Text By Lin Brown, Julie Peterson, and Jessica Siraco
Images from Friends of Evergreen, Walker Memorial Library, Westbrook Historical Society, Maine Historical Society, and Baldwin Historical Society
The rural cemeteries of Portland and Westbrook are the final resting place of over 2,000 local men and women who served during the Civil War.
Collectively they form a significant historic repository of local Civil War memory.
Many veterans’ gravestone monuments reflect experience and sentiment regarding the war, as do the written words of many of those buried here.
Evergreen, Pine Grove and Woodlawn cemeteries all were within the bounds of the City of Westbrook in 1861. Evergreen and Pine Grove became part of Deering when that city was formed in 1871.
City lines were re-drawn again in 1899, and Evergreen and Pine Grove fell within Portland.
Popular humor after 1900 was to claim that one could be born in Westbrook, married in Deering and die in Portland without ever having moved.
Monuments of the Civil War veterans in the three cemeteries range from the simple Grand Army of the Republic (GAR) marker to the imposing sarcophagus indicative of a man of high military rank.
Masonic motifs are found on many veterans' stones, usually in the form of the square and the compass. Numerous local men joined the fraternity while in service, often for the potential benefits Freemasonry offered on and off the battlefield.
Excerpts from letters home were important enough for families of local Civil War veterans to inscribe them on monuments. The inscription of Capt. George W. Thompson, of the 34th Massachusetts Infantry reads:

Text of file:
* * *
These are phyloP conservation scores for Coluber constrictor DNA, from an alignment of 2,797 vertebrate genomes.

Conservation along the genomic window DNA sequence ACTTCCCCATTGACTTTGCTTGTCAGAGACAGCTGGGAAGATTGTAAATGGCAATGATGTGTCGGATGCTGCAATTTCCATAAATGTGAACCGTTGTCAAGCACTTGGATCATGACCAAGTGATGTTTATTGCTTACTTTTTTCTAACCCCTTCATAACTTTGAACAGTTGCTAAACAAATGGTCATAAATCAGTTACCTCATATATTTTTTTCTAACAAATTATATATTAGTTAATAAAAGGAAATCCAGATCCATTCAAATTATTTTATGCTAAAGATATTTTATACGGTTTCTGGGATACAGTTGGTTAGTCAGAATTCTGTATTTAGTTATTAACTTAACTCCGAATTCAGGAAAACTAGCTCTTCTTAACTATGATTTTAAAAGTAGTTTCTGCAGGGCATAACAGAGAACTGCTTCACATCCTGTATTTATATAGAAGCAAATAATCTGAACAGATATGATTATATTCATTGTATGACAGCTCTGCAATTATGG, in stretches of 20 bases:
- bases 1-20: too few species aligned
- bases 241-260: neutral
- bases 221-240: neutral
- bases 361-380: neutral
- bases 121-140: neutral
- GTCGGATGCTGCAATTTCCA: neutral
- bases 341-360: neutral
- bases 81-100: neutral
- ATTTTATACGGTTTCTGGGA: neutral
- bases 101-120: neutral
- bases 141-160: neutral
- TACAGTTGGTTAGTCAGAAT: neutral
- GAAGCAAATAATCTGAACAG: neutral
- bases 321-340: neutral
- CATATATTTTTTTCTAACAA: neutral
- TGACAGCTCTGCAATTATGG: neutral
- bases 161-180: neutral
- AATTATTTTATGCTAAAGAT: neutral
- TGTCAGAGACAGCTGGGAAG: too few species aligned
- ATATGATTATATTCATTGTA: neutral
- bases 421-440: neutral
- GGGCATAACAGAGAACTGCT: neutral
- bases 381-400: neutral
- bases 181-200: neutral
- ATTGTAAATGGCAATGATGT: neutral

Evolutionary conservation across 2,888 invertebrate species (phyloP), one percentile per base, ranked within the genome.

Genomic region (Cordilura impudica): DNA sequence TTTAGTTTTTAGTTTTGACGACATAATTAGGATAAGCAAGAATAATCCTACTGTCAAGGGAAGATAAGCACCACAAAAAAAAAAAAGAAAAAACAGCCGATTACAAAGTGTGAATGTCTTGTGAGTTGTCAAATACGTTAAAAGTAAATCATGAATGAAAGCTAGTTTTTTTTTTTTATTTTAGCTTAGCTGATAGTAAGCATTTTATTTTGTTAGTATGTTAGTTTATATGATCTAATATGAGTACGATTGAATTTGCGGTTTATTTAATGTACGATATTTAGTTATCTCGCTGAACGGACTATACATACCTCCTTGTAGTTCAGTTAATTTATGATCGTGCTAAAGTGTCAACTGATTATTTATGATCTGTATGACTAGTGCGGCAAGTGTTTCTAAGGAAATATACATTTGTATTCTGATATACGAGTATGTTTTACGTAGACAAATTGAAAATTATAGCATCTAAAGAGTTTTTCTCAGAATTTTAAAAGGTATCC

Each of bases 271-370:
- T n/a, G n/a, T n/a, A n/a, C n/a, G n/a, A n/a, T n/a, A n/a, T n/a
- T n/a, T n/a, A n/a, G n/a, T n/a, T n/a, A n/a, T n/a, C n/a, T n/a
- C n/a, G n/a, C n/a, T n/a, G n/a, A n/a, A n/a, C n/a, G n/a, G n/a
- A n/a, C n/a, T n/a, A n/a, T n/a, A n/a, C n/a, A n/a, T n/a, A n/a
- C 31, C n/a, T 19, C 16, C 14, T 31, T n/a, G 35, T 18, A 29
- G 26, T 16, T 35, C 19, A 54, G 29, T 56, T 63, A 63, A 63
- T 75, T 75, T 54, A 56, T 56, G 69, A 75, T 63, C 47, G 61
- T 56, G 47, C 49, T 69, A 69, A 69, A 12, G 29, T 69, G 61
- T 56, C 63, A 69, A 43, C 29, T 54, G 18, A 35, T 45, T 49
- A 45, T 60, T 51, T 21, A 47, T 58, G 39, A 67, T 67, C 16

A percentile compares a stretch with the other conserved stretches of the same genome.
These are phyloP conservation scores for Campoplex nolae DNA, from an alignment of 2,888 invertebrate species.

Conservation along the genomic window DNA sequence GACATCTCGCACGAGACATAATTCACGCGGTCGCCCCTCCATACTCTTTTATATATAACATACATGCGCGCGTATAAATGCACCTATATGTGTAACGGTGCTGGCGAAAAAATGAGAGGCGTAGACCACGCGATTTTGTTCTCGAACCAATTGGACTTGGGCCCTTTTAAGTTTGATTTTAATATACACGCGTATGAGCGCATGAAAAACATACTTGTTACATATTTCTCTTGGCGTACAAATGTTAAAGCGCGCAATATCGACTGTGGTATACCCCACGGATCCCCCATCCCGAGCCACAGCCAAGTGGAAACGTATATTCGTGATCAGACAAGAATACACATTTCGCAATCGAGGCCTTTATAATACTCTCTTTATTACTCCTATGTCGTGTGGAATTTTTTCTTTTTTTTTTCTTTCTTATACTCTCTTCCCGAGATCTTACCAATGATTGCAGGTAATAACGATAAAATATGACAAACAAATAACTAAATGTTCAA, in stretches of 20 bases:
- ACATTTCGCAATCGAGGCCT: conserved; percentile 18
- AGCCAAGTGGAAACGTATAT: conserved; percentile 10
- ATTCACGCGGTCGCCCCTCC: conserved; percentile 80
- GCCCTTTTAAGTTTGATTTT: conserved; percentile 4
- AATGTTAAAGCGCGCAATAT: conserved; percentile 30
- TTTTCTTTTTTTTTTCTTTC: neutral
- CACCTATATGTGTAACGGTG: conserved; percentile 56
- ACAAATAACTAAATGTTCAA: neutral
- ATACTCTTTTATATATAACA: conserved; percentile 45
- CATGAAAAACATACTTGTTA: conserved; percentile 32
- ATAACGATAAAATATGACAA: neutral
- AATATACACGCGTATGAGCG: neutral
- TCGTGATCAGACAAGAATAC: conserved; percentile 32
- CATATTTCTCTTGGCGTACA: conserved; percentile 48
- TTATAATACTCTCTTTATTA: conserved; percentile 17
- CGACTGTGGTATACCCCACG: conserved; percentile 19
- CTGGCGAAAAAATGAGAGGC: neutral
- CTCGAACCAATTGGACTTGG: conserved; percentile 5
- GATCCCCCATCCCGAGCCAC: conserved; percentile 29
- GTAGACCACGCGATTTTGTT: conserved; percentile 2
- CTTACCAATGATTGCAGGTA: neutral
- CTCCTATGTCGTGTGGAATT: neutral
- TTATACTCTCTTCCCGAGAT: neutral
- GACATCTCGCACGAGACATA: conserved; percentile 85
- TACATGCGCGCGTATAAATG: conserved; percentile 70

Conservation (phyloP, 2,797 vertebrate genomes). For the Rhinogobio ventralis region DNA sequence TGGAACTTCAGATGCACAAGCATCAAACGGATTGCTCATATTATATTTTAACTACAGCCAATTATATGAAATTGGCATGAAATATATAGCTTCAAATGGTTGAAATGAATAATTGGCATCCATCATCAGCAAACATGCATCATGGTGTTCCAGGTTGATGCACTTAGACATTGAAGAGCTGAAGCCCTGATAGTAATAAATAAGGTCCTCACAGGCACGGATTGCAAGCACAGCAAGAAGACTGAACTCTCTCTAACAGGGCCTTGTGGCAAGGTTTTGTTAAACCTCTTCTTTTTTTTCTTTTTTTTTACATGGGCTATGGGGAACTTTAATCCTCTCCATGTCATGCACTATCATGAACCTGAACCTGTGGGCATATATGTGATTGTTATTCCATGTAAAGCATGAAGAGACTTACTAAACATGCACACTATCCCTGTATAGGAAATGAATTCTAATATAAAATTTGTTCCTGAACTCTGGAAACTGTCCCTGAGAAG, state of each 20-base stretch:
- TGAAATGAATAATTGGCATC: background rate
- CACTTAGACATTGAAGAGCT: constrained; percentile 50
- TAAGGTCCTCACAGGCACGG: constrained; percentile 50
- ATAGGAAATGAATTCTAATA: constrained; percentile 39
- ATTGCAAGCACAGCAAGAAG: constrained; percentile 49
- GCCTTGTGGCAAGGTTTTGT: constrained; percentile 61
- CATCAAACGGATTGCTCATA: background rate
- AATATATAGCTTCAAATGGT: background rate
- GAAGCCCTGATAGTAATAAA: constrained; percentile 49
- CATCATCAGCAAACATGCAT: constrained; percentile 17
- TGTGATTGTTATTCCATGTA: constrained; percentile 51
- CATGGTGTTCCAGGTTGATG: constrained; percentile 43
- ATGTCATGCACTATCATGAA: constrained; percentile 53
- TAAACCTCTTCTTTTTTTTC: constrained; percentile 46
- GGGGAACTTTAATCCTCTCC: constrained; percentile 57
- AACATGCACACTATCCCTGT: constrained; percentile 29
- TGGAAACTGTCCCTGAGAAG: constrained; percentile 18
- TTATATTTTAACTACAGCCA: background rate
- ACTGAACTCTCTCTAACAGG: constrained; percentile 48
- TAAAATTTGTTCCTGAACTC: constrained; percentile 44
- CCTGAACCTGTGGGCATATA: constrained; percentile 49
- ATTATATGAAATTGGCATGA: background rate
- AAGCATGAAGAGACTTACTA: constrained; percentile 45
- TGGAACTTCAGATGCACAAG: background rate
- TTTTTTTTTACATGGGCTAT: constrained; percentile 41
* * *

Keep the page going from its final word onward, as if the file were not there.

Item Contributed by
Walker Memorial Library
I am not afraid to die, If I had a
thousand lives, I would freely give
them all for my Country and my friends
For myself all I deserve is thee
Plaudit: well done.
When veterans died long after the war, families were less apt to elaborately commemorate their loved one's service in the Civil War.
Lt. George B. Stevens, whose experiences in the war are detailed in his letters to his wife " Jennie," died in 1926. His stone lists his rank and regiment, but does not mention other details of his service, nor does it have Civil War patriotic imagery.
By the close of the 19th century, Victorian sentimentality in memorialization gave way to a more practical and less ostentatious style.
Close examination of the stones and memorial markers in Portland and Westbrook cemeteries evoke the memory of the dead and reveal the lives and times of the Civil War figures interred.
Lin Brown is a history docent for Friends of Evergreen Cemetery, Julie Peterson is curator of the Local History Room at Walker Memorial Library in Westbrook, and Jessica Siraco is Community Outreach Coordinator for Friends of Evergreen Cemetery.